The degree of penetration of information technology to civil society is a crucial factor in benefiting of it. Although Finns are heavy users of mobile phones, the Internet connections from home still are not that common (about 40% of house holds). This explains partly why BtoC commerce has not really taken off. The access to the Internet is dividing the population. Students and people employed have easy access to the net in schools and in working places. Older and unemployed people, however, do not have that (regardless of the fact that the net is available in public libraries). In these groups also the skills needed to use the Internet are lacking. Of course in this Finland is not alone, every country has similar problems.
One of the main conclusions Castells and Himanen presents is, that there are different models for information society. The Finnish way to develop information society is to emphasize the role of the government and the welfare state. Finnish case demonstrates that it is possible to combine the welfare state and good competitiveness of economy. Other models the authors mention are the Silicon Valley model and the Singapore model. The research to compare the different models is going on in the Berkeley Center for Information Society (BCIS) situated in International Computer Science Institute (ICSI) in the University of California at Berkeley.
During this fall (2002) I serve as a visiting scholar in Berkeley working in BCIS. One of my interests is to study the Silicon Valley model. Based on my observations I like to present some most challenging facts. One is the dynamics of Silicon Valley business environment. In Silicon Valley people are open to new ideas. When the idea proves to be promising, the needed resources to create a new business can be gathered without a delay. Clearly the networks of people and different partners are working together extremely well. Another feature is the entrepreneurialism: the strong incentives to establish new companies. What is important to Silicon Valley is that immigration provides a huge potential of talents and entrepreneurs. Silicon valley is attracting immigrants from China, India, Taiwan, and other Asian countries.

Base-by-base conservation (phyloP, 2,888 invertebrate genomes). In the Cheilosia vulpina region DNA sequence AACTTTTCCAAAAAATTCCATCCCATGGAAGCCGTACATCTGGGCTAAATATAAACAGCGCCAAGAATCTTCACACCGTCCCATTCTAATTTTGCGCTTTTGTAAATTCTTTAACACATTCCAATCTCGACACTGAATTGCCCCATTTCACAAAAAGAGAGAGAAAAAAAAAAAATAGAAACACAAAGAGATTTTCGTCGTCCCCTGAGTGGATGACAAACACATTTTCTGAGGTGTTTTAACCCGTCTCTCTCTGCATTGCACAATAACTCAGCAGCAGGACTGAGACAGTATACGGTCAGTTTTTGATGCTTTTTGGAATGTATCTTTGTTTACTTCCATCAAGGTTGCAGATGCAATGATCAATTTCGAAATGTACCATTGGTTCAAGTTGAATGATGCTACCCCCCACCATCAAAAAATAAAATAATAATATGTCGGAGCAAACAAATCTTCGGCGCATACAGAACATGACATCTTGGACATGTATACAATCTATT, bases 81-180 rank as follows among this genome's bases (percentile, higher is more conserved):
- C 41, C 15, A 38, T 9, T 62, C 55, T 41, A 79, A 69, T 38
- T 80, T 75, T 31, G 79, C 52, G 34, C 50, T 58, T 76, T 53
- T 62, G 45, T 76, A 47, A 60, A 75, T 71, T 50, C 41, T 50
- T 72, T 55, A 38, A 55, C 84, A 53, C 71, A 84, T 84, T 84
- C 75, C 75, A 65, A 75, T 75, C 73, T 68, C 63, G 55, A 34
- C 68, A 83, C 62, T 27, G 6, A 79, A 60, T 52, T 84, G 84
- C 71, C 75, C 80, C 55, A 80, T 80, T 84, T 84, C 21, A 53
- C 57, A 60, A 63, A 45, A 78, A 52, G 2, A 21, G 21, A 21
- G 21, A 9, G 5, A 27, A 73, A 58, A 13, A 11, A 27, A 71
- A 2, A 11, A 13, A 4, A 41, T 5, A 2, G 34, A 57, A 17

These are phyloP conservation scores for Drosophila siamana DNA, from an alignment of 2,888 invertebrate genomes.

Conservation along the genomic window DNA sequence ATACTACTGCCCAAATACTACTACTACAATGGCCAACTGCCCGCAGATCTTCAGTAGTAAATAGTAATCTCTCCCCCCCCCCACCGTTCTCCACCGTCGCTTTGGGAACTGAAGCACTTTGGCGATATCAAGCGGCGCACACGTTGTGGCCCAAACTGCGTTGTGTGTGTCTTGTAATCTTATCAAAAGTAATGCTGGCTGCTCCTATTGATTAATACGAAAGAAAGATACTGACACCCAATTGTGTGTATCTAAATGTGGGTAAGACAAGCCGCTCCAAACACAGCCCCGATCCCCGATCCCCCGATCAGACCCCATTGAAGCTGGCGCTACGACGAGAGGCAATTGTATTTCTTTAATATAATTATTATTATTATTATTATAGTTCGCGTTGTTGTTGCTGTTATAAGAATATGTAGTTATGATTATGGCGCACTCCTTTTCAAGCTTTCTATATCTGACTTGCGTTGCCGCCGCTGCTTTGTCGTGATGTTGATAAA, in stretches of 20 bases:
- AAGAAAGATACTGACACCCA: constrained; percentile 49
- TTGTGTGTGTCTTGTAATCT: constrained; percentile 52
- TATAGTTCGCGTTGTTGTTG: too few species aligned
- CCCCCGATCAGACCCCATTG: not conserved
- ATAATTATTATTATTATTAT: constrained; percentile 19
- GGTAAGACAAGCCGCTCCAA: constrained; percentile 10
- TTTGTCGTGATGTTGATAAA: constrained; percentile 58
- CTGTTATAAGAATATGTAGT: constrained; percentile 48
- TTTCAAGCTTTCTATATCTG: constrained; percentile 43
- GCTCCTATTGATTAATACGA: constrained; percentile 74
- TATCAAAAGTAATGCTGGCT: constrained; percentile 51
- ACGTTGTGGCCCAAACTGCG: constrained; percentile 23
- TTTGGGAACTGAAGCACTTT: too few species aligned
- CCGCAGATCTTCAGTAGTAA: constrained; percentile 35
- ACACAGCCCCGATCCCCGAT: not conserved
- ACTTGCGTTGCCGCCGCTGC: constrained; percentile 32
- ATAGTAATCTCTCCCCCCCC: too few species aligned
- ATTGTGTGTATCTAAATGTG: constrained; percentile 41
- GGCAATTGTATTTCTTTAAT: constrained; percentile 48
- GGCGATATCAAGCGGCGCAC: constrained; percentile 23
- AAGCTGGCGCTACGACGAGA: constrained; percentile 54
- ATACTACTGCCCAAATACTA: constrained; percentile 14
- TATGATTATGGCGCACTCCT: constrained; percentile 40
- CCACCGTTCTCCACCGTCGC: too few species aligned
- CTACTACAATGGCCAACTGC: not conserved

What is lacking in Finland are the very same aspects: dynamic networking, entrepreneurialism, and immigration. I think that we are moving towards more dynamic networking, especially in high tech and multimedia fields. Also the younger generations are more willing to establish their own businesses. What is needed, in this respect, is to develop taxation to provide more economic incentives. The taxation of labour is too high in Finland. The hardest lessons to be learned from Silicon Valley is immigration and multiculturalism. Our culture is homogeneous and it’s a big challenge to open our country to meet multiethnic world.
When we in Finland emphasize mobile communication, people in the USA trust the Internet. The Internet is used strongly in BtoB and BtoC relations. eCommerce is well developed and largely adopted also in house holds. Services in the Internet are easy to use and people seem to have confidence in them. Some services are very innovative, like eBay, which is a general market place in the Bay Area. Also commodity business can be based on the Internet from which Cisco is a well known example. The Internet will be even more efficient in the future when the Internet access is provided by wireless local area networks. WLAN seems to be a promising solution to mobile Internet access. I think that we in Finland can learn very much from the people in Silicon Valley about the innovative applications of the Internet to services and to the daily life.
Finnish National Fund for Research and Development Sitra